That said, there has to be a reason for leaving a word in the native language. You are essentially introducing a new word into the English language. But that reason has to be beyond exoticism. Or laziness . . . like you said, it is that balance of sense of place and readability.

For me, it was that the precedent had been set centuries ago for world folklore—you don’t translate monster names. Leprechauns are leprechauns. Banshee are banshee. Penanggalan are penanggalan. These are very specific, culturally bound terms that are not possible to translate. It’s better to educate.

I used a few strategies to introduce these terms, mostly my beloved em dash. You can drop that in to give a quick clue. “We’re surround by yokai—monsters everywhere!!!” I’m not a huge fan of Translator’s Notes. If possible I want to give clues in the main text so readers don’t have to flip back and forth. I also write Yokai Files for every volume of Kitaro. The Yokai Files highlight all the yokai in each volume, and help readers get acclimatized to the names. But I think of those as “bonus features,” instead of required for the main text.

At the end of the day, you have to trust readers, even young ones. I ultimately made the argument that if kids could handle Pokémon and Pikachu, then they wouldn’t stumble over Nurikabe and Nezumi Otoko.

The Secret Biwa MusicYour work spans literary translations from classical Japanese, such as The Secret Biwa Music that Caused the Yurei to Lament, to translations of much more modern material. How does the age and style of the source material influence your creation of a style or authorial “voice” in the translation?

That’s something very important to me. I translate works from different eras because I enjoy reading from different eras. I love Charles Dickens and Nathanial Hawthorne. And when you translate works from those eras they should reflect the literary style of the times. The prose was more patient. The vocabulary was more verbose.

Translating from different eras flexes different literary muscles as well, which I enjoy. Although I can’t overdo it. I spent a couple months doing some very early Edo translations, and it made my brain hurt. I needed to do some modern manga as a break after that!

Tell me about what’s it’s been like working on Mizuki Shigeru’s comics. His output spans a wide range of genres and readership ages. How aware are you of your target audience’s age when you translate, and what do you change, if anything, when translating for younger readers?

Absolutely I am aware. I didn’t translate Showa: A History of Japan with the same vocabulary that I used to translate Kitaro—nor did Mizuki write them at the same level. That’s one of the things I love about Mizuki, is that he offers such a broad range of depth and styles in his work. I did a translation of some of his art commentary, and people were amazed that the same person who wrote Kitaro was capable of such poetic language. Working with Drawn & Quarterly is great in that they want to present a complete picture of Mizuki as an artist, and have allowed me to work on some things that I never thought would get English translations.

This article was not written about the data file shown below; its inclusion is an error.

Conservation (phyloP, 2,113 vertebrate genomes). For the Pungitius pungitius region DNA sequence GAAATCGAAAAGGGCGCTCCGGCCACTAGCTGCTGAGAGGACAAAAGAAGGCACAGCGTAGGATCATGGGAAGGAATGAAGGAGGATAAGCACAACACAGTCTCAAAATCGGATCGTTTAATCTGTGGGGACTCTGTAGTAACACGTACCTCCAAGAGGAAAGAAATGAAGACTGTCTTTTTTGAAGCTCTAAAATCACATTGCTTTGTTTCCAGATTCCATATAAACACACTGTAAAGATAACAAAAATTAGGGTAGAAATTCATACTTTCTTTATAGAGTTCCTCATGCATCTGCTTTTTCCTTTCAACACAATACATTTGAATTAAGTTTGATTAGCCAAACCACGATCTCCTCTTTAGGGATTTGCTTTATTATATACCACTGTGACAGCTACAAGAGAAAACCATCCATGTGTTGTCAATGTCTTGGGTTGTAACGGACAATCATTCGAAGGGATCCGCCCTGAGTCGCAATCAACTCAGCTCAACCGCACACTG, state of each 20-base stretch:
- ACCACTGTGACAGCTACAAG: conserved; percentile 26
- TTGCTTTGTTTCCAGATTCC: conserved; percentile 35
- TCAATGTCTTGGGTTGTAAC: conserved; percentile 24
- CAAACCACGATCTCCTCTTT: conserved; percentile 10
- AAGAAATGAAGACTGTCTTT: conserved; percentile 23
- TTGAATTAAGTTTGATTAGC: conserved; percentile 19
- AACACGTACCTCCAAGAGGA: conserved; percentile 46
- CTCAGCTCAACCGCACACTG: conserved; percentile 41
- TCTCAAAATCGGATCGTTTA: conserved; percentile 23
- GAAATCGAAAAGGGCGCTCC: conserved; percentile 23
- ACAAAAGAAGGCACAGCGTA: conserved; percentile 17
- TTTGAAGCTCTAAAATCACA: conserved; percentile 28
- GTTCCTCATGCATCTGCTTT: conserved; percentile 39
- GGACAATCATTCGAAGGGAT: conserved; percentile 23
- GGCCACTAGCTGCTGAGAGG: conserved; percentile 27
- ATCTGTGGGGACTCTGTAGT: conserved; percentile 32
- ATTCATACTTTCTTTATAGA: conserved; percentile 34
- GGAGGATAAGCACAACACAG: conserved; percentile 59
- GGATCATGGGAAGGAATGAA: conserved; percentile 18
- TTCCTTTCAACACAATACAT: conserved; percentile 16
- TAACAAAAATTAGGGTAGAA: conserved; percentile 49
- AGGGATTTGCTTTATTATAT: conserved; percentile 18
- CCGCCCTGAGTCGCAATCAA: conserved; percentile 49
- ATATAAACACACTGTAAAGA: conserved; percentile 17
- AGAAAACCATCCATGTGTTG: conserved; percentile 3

With Kitaro, the goal is “kid friendly.” That means I follow the basic reading level rules, use simpler vocabulary and shorten the sentences. But I don’t dumb down the concepts, and every now and then I throw in a word that kids might have to look up. I think that’s important. When I was a young reader, I liked books that challenged my vocabulary. I want to pass on that feeling of accomplishment.

Narrow Road Zack Davisson CoverYou collaborated with artist Mark Morse on an original comic, Narrow Road. Where did the idea for that project originate? How did you divide storytelling duties between yourself as the writer and Mark as the artist?

I think many translators eventually have the itch to do something of their own. My collaboration with Mark was kind of dipping my toes in those waters. I had seen him on Twitter and was really taken with his art. I reached out to him, and he was open to collaboration. We had similar ideas, of doing something with Buddhist traveler’s tales in a non-didactic way. So we did a test story and found that we enjoyed working together.

With comics it is hard to say how the storytelling duties are split. I give him a full script, which includes panel-by-panel breakdowns and art suggestions, but he has plenty of room to improvise. Sometimes I will insist on things, especially if they affect the pacing of the story, or the timing of a gag. But his sense is great and he always improves on the initial ideas. I have only had him go back and redraw something once, but that was because I had a new idea once the art was done.

We hope to keep going. The reception has been good, and doing the work is rewarding. I just sent him the next script yesterday. We’ll see where the Narrow Road takes us!

Have you collaborated with other artists/editors/translators/writers? What different arrangements have you tried, and how did they work out? Anything to recommend to YA authors or translators contemplating collaborative projects?

My experience with editors has been 100 percent positive. I don’t know if that is just luck, but it has been good experiences all around. My personal goal as a translator is to get as many of my words on the page as possible. I generally get everything up there, with only a word or two changed for a 500-page comic. But even then I go over the finished version to see what changes were made and try to learn from that.

A new collaboration is always tricky, as you have to sort of feel each other out. I am starting a new project with an Italian artist, as well as doing some work with different editors at a new company, so that will be interesting.

If possible, it is nice to establish a relationship over time. When I first started with Drawn & Quarterly, there was more back-and-forth with editorial, especially on how to present Mizuki’s language. But having worked together for years now we are in synchronicity, and have developed a wonderful level of trust. You’ll see the fruits of that in the latest Kitaro, where I was able to add quite a bit of additional content to the main text. It’s a lot of fun!